Twelve people died and at least 87 others were sickened by the outbreak of a disease in Flint, Michigan during 2014 and 2015. Many doctors diagnosed their patients with Legionnaire’s disease, a noncontagious condition with symptoms similar to pneumonia.
Legionnaire’s disease is caused by bacteria that live in water. Most people acquire the disease by inhaling water droplets that contain the bacteria. Experts are attributing the disease outbreak in Flint to the city’s water supply. Other experts disagree.
Criminal prosecutions are underway against state officials responsible for municipal water quality. Prosecutors allege that the officials failed to alert the public about a Legionnaires’ outbreak in Flint and that they conducted a grossly negligent investigation of the outbreak.
Expert witnesses for both the prosecution and defense are playing a key role in preliminary examinations that are held to determine whether the evidence is sufficiently strong to justify a criminal trial. Additional experts may testify if the cases proceed to trial.
Legionnaire’s Disease in Flint
The outbreak began soon after Flint changed its water source from Lake Huron to the Flint River, a switch that produced discolored and foul-smelling tap water. Scientists concluded that the city’s water supply was contaminated by lead and other heavy metals, but that finding would not necessarily explain an outbreak of Legionnaire’s disease.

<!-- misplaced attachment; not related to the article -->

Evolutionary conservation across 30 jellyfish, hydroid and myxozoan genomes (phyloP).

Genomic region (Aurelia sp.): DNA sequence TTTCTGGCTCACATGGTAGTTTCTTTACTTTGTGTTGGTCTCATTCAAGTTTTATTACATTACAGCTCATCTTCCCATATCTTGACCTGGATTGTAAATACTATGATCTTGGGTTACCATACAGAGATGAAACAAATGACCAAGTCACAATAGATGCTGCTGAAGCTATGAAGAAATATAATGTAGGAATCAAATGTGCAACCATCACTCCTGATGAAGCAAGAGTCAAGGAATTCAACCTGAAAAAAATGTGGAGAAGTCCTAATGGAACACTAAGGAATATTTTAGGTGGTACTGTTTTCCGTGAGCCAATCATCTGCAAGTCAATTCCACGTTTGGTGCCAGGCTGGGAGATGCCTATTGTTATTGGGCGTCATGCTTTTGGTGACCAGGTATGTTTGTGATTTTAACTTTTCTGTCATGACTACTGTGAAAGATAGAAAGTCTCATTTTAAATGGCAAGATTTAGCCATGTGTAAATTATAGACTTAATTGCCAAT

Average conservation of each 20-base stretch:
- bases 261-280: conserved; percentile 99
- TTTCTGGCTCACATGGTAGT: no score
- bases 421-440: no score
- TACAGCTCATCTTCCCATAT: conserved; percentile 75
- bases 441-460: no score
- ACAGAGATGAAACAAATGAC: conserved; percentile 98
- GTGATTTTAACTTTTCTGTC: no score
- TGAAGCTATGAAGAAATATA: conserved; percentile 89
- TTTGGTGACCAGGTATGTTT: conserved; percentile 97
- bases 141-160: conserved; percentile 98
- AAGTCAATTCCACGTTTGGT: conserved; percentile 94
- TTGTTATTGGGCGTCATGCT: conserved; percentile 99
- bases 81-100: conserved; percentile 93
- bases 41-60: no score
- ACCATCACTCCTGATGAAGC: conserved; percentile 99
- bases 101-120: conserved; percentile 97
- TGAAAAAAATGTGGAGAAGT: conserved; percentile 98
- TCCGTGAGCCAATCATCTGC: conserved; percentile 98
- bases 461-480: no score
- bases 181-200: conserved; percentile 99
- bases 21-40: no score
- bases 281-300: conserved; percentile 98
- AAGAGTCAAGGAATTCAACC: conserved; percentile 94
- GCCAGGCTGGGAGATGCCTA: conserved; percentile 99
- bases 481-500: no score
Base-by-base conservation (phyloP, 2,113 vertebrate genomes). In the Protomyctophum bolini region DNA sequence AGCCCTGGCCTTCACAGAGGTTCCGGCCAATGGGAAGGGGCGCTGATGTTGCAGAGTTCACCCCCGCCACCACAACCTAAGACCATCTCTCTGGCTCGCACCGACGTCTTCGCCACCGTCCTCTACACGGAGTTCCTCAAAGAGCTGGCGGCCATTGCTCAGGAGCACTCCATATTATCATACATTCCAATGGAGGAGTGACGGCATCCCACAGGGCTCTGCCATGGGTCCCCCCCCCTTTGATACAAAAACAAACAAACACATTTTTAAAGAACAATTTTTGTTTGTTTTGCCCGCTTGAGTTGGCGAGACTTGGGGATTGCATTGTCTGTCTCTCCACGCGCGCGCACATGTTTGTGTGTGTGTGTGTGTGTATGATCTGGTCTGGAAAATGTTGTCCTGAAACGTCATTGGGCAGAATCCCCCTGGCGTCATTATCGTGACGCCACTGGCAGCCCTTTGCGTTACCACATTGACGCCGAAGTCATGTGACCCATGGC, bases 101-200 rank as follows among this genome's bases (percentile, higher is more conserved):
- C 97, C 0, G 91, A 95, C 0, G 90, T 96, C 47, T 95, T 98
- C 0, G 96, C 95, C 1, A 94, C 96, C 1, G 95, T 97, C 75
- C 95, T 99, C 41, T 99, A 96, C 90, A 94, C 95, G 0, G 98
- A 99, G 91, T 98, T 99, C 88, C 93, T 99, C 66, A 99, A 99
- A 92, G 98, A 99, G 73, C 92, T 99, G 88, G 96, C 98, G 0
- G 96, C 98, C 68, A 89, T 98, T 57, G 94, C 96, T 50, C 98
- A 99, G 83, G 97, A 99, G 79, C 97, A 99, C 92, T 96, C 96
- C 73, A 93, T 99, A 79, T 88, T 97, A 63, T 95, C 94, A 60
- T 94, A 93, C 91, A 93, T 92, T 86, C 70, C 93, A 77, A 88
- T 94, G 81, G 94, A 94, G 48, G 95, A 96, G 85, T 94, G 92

Scientists eventually focused on chlorine, which cities often add to water supplies to keep bacteria from reproducing. They discovered that Flint’s chlorine level dropped, and that Legionnaire’s disease increased, after the city changed its water supply.
Lead and heavy metals in the new water supply may have interacted with the chlorine that the city added to the river water, reducing the amount that was available to kill bacteria. The city was also faulted for failing to add corrosion-control chemicals to the water, which may have allowed lead to leach from older pipes. However, other experts contend that chlorine levels do not adequately explain the disease outbreak.
After Flint switched back to its original water source, new reports of Legionnaire’s disease returned to their normal levels. That outcome tended to confirm that the disease outbreak was caused by the new source of Flint’s water.
A report by the Michigan Department of Health and Human Services nevertheless suggests that most of the patients with the disease may have been exposed to it at McLaren Flint Hospital. The hospital responded by accusing the state of using a self-serving and unsound methodology to shift blame from state officials to the hospital.
Criminal Charges Filed
Notwithstanding the confusion about the exact cause of the Legionnaire’s disease in Flint, criminal charges were lodged against more than a dozen state officials, including the state’s Health Director and its chief Medical Officer.
The most significant charges are negligent manslaughter. Two manslaughter charges were filed against Nick Lyon, the director of the Michigan Department of Health and Human Services. Manslaughter charges were also filed against two officials of the Michigan Department of Environmental Quality (DEQ).
The manslaughter charges relate to men in Flint who allegedly died from Legionnaire’s disease. Those officials and others were also charged with willful neglect of duty and misconduct in public office.